Then and Now
Fikrat Goja in his youth and today.
Fikrat Goja graduated from Maxim Gorky Institute of Literature in Moscow in 1964. Since 1967, he has held various positions in the Writer's Union of Azerbaijan where he was appointed Secretary in 1997, a position he still holds. Since 1978, he has been Executive Editor of Gobustan magazine.
He has written many poems, most of which have been published. His major poetry anthologies include the following: Seagull (Gaghayi), When the Moon is Swimming in the Sea (Danizda ay Chimanda), I Owe Everybody (Hamiya Borjluyam), Human Character (Insan Khasiyyati), Starry Thoughts (Ulduzlu Dushunjalar), Sleepless Nights (Yatmadighim Gejalar), Life Pages (Omurdan Sahifalar) and Selected Works (Sechilmish Asarlar).
Two more poetry books are scheduled to be published soon: Simple Truth (Adi Hagigatlar) and The Poems I Love (Manim Sevdiyim Sherlar).
What experiences and interests in childhood would you say have shaped your life and career?
I grew up during World War II. My father worked in the hospital so as a child I saw many wounded and hungry people living in miserable conditions, from hand to mouth. Those experiences influenced me a great deal and I'd say that period became my first teacher of poetry. You know, a poem is like a scream. One screams when he's been stepped on or injured - when something bad happens to him.
Photo: Model Club Session in Baku, 1970. Courtesy: Azerbaijan State Archives of Cinema and Photography.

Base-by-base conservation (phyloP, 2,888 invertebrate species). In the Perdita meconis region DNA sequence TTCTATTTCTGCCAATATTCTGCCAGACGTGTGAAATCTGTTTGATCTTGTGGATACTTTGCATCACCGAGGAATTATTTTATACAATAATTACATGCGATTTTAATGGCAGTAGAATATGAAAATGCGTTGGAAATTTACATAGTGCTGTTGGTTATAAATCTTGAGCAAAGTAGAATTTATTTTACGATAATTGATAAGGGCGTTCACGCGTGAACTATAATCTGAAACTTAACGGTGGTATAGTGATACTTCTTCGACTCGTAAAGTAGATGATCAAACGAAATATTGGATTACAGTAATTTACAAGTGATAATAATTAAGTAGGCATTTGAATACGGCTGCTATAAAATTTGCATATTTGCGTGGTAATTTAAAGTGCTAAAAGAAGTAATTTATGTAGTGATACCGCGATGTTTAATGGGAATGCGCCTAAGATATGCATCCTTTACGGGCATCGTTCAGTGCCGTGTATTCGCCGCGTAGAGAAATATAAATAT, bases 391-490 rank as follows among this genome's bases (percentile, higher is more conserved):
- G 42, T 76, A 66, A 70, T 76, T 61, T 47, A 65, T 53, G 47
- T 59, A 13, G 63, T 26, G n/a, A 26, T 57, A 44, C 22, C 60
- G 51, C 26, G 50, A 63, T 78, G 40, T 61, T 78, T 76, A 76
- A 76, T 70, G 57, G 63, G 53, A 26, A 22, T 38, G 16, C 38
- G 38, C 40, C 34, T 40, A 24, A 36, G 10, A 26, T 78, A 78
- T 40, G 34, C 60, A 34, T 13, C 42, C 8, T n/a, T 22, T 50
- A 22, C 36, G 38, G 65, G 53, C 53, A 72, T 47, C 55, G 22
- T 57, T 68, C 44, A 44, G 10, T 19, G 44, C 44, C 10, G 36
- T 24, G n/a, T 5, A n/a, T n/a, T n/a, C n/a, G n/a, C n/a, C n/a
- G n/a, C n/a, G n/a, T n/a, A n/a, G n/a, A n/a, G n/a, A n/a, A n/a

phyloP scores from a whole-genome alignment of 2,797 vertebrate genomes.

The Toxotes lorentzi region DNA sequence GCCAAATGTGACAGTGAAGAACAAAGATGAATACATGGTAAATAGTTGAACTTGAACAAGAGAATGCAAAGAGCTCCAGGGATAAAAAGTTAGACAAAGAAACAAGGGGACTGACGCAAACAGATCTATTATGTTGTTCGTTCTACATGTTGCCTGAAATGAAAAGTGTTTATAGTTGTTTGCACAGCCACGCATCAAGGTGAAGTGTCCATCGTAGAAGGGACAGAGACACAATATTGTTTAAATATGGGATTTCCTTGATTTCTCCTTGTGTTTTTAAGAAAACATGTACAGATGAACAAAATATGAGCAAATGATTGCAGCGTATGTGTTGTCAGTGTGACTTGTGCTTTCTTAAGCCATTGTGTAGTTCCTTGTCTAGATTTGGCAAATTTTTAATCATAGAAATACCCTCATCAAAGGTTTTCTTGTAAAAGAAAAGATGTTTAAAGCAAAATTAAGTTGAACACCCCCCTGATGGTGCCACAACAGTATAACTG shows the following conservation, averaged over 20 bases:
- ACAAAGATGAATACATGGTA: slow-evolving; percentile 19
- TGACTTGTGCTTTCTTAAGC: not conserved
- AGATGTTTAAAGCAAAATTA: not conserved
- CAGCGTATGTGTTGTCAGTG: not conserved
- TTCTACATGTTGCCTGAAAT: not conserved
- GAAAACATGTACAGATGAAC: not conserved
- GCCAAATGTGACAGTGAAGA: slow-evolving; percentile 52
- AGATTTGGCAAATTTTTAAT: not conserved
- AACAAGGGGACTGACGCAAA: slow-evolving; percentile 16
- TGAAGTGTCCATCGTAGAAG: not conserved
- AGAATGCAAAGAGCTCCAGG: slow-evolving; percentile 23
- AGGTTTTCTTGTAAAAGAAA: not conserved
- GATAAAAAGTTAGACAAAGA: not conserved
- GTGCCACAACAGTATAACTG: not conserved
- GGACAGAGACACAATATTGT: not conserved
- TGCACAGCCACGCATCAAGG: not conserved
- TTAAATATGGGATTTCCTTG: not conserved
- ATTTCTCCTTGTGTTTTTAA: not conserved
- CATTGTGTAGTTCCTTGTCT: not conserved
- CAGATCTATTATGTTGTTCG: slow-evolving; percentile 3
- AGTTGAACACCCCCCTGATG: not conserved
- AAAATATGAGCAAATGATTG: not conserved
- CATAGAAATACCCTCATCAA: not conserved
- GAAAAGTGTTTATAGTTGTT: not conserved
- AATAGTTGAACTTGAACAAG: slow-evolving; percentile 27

We had a good library at home, with lots of interesting books. I wrote my first poem when I was 13 years old. I don't remember exactly whether it was the result of witnessing any event, or maybe just a deep feeling that inspired me - the color of a tree: a black bough, green leaves. My first published poem was called "The Woman Who Couldn't Find Words." It was about a woman who was surprised about everything all of the time. She couldn't understand the things that were going on in the world around her.
The fact that I was writing poetry was accepted very well in our family. My father used to write poetry himself, and maybe this ability passed from him to me. I used to read my poems to him and it made him very happy.
How was your own childhood different from that of kids growing up today?
There are really more similarities than differences. We have many refugee children today who have been orphaned by the Karabakh war, but we had war orphans when I was growing up, too.
I don't see much difference between today's kids and those of the past. A clever man is always clever, a stupid man is always stupid. A wise man was once a clever child, and vice versa, a stupid old man was once a stupid child.
What advice would you give to young people as they enter the 21st century?
My advice to them is: Never cut yourself off from your roots. Let them strive to gain a good reputation. If you achieve something in life, your children and grandchildren will be proud of you. You must gain love and respect regardless of your profession.
I would wish every man's life to be so good that when he reflects back on his childhood memories, he smiles. If man smiles, he acquires beautiful features. This makes the world beautiful.
What would you say is your greatest achievement in life? What do you want to be remembered for most?
Time will tell if I've managed to achieve something in my life. But my greatest achievement is that my children and my grandchildren are not ashamed to say my name. As far as the poems I've written so far, I can't name the best one among them because they're all like my children. For a loving parent, there's no difference.
for a friend, I don't have peace,
The Sun is your